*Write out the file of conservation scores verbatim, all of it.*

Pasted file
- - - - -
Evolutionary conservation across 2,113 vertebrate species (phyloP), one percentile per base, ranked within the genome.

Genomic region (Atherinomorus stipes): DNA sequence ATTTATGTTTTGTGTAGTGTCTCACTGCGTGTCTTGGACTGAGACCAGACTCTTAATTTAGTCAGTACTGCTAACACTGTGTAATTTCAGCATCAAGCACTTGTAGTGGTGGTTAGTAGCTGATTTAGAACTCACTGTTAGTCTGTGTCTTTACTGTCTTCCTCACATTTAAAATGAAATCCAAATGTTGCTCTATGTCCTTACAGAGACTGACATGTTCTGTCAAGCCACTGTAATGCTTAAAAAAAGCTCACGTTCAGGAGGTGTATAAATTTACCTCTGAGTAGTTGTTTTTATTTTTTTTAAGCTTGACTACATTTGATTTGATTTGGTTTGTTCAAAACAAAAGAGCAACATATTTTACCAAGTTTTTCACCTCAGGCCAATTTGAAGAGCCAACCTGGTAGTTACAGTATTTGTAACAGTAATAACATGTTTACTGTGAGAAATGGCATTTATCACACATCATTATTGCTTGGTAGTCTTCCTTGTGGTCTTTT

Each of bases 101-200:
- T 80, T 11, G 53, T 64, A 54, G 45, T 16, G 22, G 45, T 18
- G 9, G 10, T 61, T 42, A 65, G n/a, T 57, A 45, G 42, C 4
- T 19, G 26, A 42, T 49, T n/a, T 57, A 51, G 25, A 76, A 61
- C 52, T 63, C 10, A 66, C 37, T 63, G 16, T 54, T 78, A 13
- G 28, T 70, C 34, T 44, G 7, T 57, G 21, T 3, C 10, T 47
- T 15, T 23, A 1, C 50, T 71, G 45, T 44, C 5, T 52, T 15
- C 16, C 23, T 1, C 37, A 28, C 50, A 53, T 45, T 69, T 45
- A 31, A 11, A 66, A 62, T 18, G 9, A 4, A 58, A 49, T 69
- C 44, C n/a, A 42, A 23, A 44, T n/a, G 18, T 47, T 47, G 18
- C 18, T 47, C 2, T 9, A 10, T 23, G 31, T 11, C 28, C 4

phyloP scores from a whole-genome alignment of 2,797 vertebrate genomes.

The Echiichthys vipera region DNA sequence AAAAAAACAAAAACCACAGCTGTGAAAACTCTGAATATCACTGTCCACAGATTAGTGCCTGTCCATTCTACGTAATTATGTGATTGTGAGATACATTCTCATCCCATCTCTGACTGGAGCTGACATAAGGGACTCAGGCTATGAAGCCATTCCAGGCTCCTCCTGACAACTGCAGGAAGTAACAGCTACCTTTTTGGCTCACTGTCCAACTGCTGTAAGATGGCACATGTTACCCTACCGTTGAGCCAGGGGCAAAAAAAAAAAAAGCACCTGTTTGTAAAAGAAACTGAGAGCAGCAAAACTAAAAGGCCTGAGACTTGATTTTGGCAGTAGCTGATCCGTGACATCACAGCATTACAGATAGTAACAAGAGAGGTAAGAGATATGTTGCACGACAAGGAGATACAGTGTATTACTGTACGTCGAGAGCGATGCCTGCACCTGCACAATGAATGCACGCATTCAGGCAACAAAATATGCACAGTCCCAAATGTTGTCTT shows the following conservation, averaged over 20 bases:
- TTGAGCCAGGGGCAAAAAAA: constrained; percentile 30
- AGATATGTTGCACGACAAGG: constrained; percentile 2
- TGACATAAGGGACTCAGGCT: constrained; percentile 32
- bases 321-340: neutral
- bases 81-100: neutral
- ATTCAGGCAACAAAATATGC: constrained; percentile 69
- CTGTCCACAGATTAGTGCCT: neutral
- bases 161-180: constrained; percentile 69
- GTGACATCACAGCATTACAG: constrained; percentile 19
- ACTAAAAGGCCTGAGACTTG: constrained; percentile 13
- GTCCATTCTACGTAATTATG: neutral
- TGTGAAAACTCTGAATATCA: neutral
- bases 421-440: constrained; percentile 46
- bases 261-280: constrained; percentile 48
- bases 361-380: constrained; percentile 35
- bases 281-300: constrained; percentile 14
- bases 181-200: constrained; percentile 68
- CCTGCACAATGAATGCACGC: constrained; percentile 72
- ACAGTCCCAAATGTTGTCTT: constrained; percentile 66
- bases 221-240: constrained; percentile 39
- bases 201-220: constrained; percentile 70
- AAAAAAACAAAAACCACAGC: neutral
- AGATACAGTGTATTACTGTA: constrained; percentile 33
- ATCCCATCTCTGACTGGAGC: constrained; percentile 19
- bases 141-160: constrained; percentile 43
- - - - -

Evolutionary conservation across 2,113 vertebrate species (phyloP), one percentile per base, ranked within the genome.

Genomic region (Atherinomorus stipes): DNA sequence ATTTATGTTTTGTGTAGTGTCTCACTGCGTGTCTTGGACTGAGACCAGACTCTTAATTTAGTCAGTACTGCTAACACTGTGTAATTTCAGCATCAAGCACTTGTAGTGGTGGTTAGTAGCTGATTTAGAACTCACTGTTAGTCTGTGTCTTTACTGTCTTCCTCACATTTAAAATGAAATCCAAATGTTGCTCTATGTCCTTACAGAGACTGACATGTTCTGTCAAGCCACTGTAATGCTTAAAAAAAGCTCACGTTCAGGAGGTGTATAAATTTACCTCTGAGTAGTTGTTTTTATTTTTTTTAAGCTTGACTACATTTGATTTGATTTGGTTTGTTCAAAACAAAAGAGCAACATATTTTACCAAGTTTTTCACCTCAGGCCAATTTGAAGAGCCAACCTGGTAGTTACAGTATTTGTAACAGTAATAACATGTTTACTGTGAGAAATGGCATTTATCACACATCATTATTGCTTGGTAGTCTTCCTTGTGGTCTTTT

Each of bases 101-200:
- T 80, T 11, G 53, T 64, A 54, G 45, T 16, G 22, G 45, T 18
- G 9, G 10, T 61, T 42, A 65, G n/a, T 57, A 45, G 42, C 4
- T 19, G 26, A 42, T 49, T n/a, T 57, A 51, G 25, A 76, A 61
- C 52, T 63, C 10, A 66, C 37, T 63, G 16, T 54, T 78, A 13
- G 28, T 70, C 34, T 44, G 7, T 57, G 21, T 3, C 10, T 47
- T 15, T 23, A 1, C 50, T 71, G 45, T 44, C 5, T 52, T 15
- C 16, C 23, T 1, C 37, A 28, C 50, A 53, T 45, T 69, T 45
- A 31, A 11, A 66, A 62, T 18, G 9, A 4, A 58, A 49, T 69
- C 44, C n/a, A 42, A 23, A 44, T n/a, G 18, T 47, T 47, G 18
- C 18, T 47, C 2, T 9, A 10, T 23, G 31, T 11, C 28, C 4

phyloP scores from a whole-genome alignment of 2,797 vertebrate genomes.

The Echiichthys vipera region DNA sequence AAAAAAACAAAAACCACAGCTGTGAAAACTCTGAATATCACTGTCCACAGATTAGTGCCTGTCCATTCTACGTAATTATGTGATTGTGAGATACATTCTCATCCCATCTCTGACTGGAGCTGACATAAGGGACTCAGGCTATGAAGCCATTCCAGGCTCCTCCTGACAACTGCAGGAAGTAACAGCTACCTTTTTGGCTCACTGTCCAACTGCTGTAAGATGGCACATGTTACCCTACCGTTGAGCCAGGGGCAAAAAAAAAAAAAGCACCTGTTTGTAAAAGAAACTGAGAGCAGCAAAACTAAAAGGCCTGAGACTTGATTTTGGCAGTAGCTGATCCGTGACATCACAGCATTACAGATAGTAACAAGAGAGGTAAGAGATATGTTGCACGACAAGGAGATACAGTGTATTACTGTACGTCGAGAGCGATGCCTGCACCTGCACAATGAATGCACGCATTCAGGCAACAAAATATGCACAGTCCCAAATGTTGTCTT shows the following conservation, averaged over 20 bases:
- TTGAGCCAGGGGCAAAAAAA: constrained; percentile 30
- AGATATGTTGCACGACAAGG: constrained; percentile 2
- TGACATAAGGGACTCAGGCT: constrained; percentile 32
- bases 321-340: neutral
- bases 81-100: neutral
- ATTCAGGCAACAAAATATGC: constrained; percentile 69
- CTGTCCACAGATTAGTGCCT: neutral
- bases 161-180: constrained; percentile 69
- GTGACATCACAGCATTACAG: constrained; percentile 19
- ACTAAAAGGCCTGAGACTTG: constrained; percentile 13
- GTCCATTCTACGTAATTATG: neutral
- TGTGAAAACTCTGAATATCA: neutral
- bases 421-440: constrained; percentile 46
- bases 261-280: constrained; percentile 48
- bases 361-380: constrained; percentile 35
- bases 281-300: constrained; percentile 14
- bases 181-200: constrained; percentile 68
- CCTGCACAATGAATGCACGC: constrained; percentile 72
- ACAGTCCCAAATGTTGTCTT: constrained; percentile 66
- bases 221-240: constrained; percentile 39
- bases 201-220: constrained; percentile 70
- AAAAAAACAAAAACCACAGC: neutral
- AGATACAGTGTATTACTGTA: constrained; percentile 33
- ATCCCATCTCTGACTGGAGC: constrained; percentile 19
- bases 141-160: constrained; percentile 43